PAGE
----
As is known to those skilled in the art, for a non-volatile memory cell to work as a storage location for example in a FLASH application, the cell has to have a threshold voltage that is changed between an “erased” state and a “programmed” state so that when a “read” voltage is placed on the gate terminal of the device, current either does (greater than the threshold) or does not (less than the threshold) flow. The cells can be used in FLASH or EEPROM applications, the difference between the two being in how the erase and program steps are performed, in a FLASH device the cells are erased and programmed in groups or subarrays simultaneously, this is sometimes called FLASH NAND architecture. In a NOR architecture individual cells or groups of cells can be accessed. Different applications make different architectures more or less desirable; NOR is typically used for permanent code storage for example, while NAND is typically used for data storage such as for cameras, cell phones, music players and the like.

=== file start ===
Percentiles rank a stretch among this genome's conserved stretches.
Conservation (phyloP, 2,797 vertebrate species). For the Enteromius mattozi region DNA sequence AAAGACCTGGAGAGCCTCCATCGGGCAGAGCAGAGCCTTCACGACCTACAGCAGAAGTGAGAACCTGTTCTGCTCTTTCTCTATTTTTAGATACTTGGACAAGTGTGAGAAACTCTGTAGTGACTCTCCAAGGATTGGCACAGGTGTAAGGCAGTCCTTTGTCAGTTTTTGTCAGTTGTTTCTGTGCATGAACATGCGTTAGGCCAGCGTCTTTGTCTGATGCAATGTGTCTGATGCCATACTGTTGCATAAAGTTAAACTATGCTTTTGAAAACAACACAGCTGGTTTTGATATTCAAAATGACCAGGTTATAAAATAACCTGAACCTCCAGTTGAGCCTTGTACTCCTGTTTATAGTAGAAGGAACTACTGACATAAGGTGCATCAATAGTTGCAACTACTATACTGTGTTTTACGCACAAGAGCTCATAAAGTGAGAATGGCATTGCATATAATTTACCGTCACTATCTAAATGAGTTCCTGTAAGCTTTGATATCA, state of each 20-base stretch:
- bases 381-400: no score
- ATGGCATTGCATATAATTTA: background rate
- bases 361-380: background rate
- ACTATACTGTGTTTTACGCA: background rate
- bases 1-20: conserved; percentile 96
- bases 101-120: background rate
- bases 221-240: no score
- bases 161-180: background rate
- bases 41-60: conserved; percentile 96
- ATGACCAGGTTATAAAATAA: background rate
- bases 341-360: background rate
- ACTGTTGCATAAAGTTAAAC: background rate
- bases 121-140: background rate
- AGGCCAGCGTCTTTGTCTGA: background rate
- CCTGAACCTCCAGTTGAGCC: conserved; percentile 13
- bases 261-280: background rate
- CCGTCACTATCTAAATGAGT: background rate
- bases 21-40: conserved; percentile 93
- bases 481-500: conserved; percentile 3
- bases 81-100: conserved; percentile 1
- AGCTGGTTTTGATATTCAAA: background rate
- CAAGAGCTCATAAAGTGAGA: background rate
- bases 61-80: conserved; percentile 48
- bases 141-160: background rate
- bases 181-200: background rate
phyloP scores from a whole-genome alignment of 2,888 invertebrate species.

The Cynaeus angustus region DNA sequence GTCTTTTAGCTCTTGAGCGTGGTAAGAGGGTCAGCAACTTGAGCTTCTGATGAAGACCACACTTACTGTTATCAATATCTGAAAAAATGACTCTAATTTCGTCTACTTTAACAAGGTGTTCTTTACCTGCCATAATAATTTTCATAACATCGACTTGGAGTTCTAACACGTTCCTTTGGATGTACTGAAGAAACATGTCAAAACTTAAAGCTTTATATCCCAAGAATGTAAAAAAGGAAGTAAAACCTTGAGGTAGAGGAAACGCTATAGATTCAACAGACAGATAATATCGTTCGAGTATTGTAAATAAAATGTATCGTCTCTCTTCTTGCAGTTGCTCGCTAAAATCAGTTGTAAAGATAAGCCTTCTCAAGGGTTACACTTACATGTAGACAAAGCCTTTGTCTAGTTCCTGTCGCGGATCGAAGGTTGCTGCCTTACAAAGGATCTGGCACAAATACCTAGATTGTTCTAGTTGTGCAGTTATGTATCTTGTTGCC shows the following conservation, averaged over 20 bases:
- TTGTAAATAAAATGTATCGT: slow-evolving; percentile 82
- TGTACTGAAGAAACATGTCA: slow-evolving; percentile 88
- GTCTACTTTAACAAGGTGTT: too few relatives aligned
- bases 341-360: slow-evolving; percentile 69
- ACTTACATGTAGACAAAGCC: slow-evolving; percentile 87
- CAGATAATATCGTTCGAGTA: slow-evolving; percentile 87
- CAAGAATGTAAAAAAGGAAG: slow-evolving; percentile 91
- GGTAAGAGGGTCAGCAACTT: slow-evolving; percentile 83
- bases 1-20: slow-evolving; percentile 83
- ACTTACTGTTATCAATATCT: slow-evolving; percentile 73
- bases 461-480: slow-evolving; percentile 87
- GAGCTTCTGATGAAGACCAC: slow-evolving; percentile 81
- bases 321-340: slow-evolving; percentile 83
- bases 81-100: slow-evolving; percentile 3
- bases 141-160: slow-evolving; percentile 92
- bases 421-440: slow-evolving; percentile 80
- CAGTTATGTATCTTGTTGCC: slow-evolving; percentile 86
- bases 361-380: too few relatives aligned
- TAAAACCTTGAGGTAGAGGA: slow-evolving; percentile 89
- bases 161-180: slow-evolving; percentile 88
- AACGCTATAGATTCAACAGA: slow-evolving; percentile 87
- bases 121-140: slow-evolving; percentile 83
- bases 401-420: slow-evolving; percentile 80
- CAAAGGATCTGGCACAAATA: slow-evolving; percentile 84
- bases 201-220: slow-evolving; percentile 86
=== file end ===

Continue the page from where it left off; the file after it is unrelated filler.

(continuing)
In FIG. 6, two SONOS cells are depicted. FIG. 6A depicts in cross section a p-channel depletion mode (uniformly doped channel) SONOS device, and FIG. 6B depicts in cross section an n-channel depletion mode (uniformly doped channel) SONOS device. FIG. 6C presents a table showing, for a particular dielectric and channel structure, the voltages applied in an exemplary embodiment to program, erase and read the cells. For example, the p-channel device is programmed using hole injection, this is observed to occur when the gate voltage is placed at a potential of −10 Volts, the source and drain voltages are at zero. In this mode holes are injected into the charge trapping layer and change the threshold voltage (from an initial “erased” state). To return the cell to its erased state, the p-channel device requires a gate voltage of −14 Volts, again the source and drain terminals are placed at zero volts. This causes electrons to travel into the charge trapping layer and thus the device threshold is returned to its initial, or erased, state. A read is executed for the p-channel device by placing a 0 Volts potential on the gate electrode, and 0 Volts potential on the source electrode, and a −1 Volts potential on the drain electrode, thus if the device is programmed, hole current will flow while if the particular device is erased, no hole current will flow. Note that by reversing the definitions of “programmed” and “erased,” the voltages for “programming” and “erasure” may be exchanged. The key point is that the cell has two states, one in which a detectable current flows, and one in which the current does not flow, and that the states may be returned by simple manipulation of the source, drain and gate voltages in a repeatable fashion thousands or millions of times.